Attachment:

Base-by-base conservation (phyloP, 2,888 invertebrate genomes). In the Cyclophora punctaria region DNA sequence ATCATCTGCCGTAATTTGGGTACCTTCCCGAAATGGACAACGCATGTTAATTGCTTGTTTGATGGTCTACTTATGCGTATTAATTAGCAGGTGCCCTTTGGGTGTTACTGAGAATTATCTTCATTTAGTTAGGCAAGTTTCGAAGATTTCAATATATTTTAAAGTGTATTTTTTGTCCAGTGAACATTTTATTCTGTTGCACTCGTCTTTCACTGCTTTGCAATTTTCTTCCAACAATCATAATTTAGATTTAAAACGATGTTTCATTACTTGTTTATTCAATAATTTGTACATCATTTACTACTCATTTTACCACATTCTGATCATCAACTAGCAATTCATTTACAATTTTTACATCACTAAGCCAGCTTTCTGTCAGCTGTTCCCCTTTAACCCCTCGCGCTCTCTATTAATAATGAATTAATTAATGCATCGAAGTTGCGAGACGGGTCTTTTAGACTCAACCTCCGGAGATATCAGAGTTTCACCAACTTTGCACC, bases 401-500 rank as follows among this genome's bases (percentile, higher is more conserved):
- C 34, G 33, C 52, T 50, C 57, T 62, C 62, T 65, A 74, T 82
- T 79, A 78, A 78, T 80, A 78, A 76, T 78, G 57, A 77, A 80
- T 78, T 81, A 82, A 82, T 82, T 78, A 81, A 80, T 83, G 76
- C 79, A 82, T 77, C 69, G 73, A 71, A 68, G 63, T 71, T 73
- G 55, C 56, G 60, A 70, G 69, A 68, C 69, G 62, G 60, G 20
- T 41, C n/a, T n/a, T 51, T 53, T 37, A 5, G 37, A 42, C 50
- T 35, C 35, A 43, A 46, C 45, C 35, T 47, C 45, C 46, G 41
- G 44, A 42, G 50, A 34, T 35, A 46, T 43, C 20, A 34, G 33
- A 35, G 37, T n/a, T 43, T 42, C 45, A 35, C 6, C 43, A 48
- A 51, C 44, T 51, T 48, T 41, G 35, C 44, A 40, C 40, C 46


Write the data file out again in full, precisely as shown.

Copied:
Base-by-base conservation (phyloP, 2,888 invertebrate genomes). In the Cyclophora punctaria region DNA sequence ATCATCTGCCGTAATTTGGGTACCTTCCCGAAATGGACAACGCATGTTAATTGCTTGTTTGATGGTCTACTTATGCGTATTAATTAGCAGGTGCCCTTTGGGTGTTACTGAGAATTATCTTCATTTAGTTAGGCAAGTTTCGAAGATTTCAATATATTTTAAAGTGTATTTTTTGTCCAGTGAACATTTTATTCTGTTGCACTCGTCTTTCACTGCTTTGCAATTTTCTTCCAACAATCATAATTTAGATTTAAAACGATGTTTCATTACTTGTTTATTCAATAATTTGTACATCATTTACTACTCATTTTACCACATTCTGATCATCAACTAGCAATTCATTTACAATTTTTACATCACTAAGCCAGCTTTCTGTCAGCTGTTCCCCTTTAACCCCTCGCGCTCTCTATTAATAATGAATTAATTAATGCATCGAAGTTGCGAGACGGGTCTTTTAGACTCAACCTCCGGAGATATCAGAGTTTCACCAACTTTGCACC, bases 401-500 rank as follows among this genome's bases (percentile, higher is more conserved):
- C 34, G 33, C 52, T 50, C 57, T 62, C 62, T 65, A 74, T 82
- T 79, A 78, A 78, T 80, A 78, A 76, T 78, G 57, A 77, A 80
- T 78, T 81, A 82, A 82, T 82, T 78, A 81, A 80, T 83, G 76
- C 79, A 82, T 77, C 69, G 73, A 71, A 68, G 63, T 71, T 73
- G 55, C 56, G 60, A 70, G 69, A 68, C 69, G 62, G 60, G 20
- T 41, C n/a, T n/a, T 51, T 53, T 37, A 5, G 37, A 42, C 50
- T 35, C 35, A 43, A 46, C 45, C 35, T 47, C 45, C 46, G 41
- G 44, A 42, G 50, A 34, T 35, A 46, T 43, C 20, A 34, G 33
- A 35, G 37, T n/a, T 43, T 42, C 45, A 35, C 6, C 43, A 48
- A 51, C 44, T 51, T 48, T 41, G 35, C 44, A 40, C 40, C 46